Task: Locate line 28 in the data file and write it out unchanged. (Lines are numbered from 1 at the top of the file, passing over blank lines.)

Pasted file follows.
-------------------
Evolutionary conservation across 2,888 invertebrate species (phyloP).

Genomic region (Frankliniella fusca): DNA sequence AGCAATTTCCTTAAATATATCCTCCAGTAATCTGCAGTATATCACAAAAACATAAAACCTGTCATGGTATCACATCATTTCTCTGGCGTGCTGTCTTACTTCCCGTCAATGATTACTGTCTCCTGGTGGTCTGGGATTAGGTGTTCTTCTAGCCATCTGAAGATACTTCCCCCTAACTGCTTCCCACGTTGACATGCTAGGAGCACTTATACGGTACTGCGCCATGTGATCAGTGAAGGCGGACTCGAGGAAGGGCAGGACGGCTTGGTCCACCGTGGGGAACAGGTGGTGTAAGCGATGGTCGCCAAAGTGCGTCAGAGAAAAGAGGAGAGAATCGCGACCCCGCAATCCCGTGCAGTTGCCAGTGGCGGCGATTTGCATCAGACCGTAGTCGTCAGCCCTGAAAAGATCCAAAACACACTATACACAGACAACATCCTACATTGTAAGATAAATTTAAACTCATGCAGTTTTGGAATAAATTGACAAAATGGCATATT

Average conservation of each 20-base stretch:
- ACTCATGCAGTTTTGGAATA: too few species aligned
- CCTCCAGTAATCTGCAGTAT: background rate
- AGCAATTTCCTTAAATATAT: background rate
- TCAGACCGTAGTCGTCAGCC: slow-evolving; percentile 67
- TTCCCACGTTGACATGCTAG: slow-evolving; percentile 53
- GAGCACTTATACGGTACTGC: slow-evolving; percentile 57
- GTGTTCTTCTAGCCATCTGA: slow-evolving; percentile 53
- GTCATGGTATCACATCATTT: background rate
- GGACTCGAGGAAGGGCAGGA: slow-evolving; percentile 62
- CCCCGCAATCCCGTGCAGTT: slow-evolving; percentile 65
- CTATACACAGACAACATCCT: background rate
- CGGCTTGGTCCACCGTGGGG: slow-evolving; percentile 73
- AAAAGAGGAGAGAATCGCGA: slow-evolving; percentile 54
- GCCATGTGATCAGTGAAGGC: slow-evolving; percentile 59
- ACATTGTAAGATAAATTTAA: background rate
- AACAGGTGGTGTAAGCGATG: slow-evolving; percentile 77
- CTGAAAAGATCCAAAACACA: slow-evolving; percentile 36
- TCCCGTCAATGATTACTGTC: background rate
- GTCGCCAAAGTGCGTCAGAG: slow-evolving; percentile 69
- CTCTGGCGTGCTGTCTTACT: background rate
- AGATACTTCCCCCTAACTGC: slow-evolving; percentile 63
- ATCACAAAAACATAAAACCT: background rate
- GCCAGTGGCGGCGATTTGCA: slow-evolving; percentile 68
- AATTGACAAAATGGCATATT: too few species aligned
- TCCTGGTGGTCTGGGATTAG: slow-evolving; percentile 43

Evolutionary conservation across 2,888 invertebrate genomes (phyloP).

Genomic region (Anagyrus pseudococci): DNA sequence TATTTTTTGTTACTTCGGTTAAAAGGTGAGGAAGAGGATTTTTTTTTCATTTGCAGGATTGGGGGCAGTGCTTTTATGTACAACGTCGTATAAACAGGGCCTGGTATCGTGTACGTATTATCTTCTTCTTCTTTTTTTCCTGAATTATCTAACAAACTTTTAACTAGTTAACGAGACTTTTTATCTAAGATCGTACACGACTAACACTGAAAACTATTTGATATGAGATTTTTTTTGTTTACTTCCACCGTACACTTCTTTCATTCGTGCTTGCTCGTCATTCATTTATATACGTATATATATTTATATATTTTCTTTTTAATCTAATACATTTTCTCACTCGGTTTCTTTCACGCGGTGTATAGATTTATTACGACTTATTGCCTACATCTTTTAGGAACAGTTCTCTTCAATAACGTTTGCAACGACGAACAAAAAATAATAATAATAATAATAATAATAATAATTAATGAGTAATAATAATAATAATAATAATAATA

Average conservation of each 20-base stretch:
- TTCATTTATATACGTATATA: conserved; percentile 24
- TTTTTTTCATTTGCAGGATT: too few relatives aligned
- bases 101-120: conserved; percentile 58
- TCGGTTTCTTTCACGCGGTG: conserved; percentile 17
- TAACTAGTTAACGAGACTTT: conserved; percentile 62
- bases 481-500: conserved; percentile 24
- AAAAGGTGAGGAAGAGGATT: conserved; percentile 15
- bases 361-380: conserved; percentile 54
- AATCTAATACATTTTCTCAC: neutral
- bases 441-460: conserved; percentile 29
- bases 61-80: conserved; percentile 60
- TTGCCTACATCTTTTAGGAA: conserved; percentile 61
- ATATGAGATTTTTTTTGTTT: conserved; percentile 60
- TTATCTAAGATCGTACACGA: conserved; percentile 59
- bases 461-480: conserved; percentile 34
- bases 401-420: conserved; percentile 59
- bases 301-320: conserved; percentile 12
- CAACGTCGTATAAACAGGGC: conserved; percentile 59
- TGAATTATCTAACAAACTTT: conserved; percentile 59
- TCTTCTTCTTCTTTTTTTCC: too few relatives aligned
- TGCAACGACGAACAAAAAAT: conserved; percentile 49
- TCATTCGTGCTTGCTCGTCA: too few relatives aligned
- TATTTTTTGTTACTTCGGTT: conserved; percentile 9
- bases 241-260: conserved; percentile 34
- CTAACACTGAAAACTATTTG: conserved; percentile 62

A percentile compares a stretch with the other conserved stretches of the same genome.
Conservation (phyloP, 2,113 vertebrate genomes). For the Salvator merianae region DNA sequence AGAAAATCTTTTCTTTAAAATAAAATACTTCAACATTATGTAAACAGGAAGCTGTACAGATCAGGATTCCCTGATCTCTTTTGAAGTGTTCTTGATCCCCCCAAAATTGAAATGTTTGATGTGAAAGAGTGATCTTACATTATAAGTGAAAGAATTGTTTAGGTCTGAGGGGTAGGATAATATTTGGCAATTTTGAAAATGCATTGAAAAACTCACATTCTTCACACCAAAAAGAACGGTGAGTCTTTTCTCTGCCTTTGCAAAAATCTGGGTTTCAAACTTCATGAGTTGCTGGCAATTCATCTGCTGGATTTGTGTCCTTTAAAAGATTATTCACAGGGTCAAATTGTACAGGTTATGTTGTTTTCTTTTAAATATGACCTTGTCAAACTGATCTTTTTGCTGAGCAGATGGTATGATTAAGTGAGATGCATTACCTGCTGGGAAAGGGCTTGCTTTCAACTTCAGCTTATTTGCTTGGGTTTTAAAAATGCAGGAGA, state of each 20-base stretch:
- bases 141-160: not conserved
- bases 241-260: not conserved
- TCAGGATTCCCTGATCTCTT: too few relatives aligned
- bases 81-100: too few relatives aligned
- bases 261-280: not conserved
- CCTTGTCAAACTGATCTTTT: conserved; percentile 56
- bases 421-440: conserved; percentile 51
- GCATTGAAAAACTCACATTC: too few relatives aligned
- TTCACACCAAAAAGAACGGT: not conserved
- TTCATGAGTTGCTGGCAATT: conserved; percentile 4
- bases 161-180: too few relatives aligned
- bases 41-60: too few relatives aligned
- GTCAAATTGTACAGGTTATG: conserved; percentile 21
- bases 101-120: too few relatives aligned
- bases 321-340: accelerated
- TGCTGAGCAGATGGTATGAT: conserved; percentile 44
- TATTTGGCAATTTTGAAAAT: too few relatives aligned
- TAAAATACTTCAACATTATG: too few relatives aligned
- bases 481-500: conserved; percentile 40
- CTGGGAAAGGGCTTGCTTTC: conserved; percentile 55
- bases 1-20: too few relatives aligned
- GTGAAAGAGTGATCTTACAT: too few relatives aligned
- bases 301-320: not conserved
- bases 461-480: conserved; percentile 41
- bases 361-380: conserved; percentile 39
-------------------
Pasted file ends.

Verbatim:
- TCCTGGTGGTCTGGGATTAG: slow-evolving; percentile 43